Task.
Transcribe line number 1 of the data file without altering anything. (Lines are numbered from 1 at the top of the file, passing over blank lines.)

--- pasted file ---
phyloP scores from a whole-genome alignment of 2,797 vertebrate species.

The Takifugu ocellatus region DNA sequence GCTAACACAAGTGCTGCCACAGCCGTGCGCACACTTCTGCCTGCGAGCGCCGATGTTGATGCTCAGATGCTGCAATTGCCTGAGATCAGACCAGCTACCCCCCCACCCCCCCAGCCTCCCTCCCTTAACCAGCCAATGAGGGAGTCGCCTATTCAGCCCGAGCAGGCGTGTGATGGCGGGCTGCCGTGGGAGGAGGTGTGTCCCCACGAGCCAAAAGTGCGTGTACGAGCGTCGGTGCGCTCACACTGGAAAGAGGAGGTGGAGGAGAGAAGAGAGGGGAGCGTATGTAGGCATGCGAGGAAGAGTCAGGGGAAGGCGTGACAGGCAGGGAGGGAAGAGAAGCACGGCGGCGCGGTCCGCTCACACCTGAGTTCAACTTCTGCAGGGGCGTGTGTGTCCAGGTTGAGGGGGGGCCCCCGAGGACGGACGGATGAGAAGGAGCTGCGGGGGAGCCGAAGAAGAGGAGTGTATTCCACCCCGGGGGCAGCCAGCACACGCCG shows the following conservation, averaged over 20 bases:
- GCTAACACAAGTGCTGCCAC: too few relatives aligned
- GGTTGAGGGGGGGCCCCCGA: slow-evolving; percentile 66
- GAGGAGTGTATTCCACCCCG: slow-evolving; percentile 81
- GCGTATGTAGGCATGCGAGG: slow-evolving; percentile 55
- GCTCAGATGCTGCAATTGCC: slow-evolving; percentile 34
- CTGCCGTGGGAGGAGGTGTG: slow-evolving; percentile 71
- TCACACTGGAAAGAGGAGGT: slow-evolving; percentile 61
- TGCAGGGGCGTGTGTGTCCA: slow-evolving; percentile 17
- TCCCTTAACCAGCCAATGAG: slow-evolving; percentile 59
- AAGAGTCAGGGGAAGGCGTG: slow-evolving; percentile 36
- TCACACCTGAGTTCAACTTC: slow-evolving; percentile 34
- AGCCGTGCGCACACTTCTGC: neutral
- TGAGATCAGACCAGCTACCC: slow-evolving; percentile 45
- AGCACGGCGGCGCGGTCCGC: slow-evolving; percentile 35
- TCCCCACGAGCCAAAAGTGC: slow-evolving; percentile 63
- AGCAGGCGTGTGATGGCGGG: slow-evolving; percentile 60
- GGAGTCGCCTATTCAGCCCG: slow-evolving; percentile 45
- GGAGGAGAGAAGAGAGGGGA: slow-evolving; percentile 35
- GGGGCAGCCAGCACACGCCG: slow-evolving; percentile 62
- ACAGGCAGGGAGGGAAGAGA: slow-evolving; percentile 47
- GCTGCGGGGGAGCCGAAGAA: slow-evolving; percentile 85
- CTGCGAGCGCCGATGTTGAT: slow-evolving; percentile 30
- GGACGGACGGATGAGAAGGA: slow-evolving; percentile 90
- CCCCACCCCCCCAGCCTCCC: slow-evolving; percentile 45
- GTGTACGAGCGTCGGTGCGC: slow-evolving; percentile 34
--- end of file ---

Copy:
phyloP scores from a whole-genome alignment of 2,797 vertebrate species.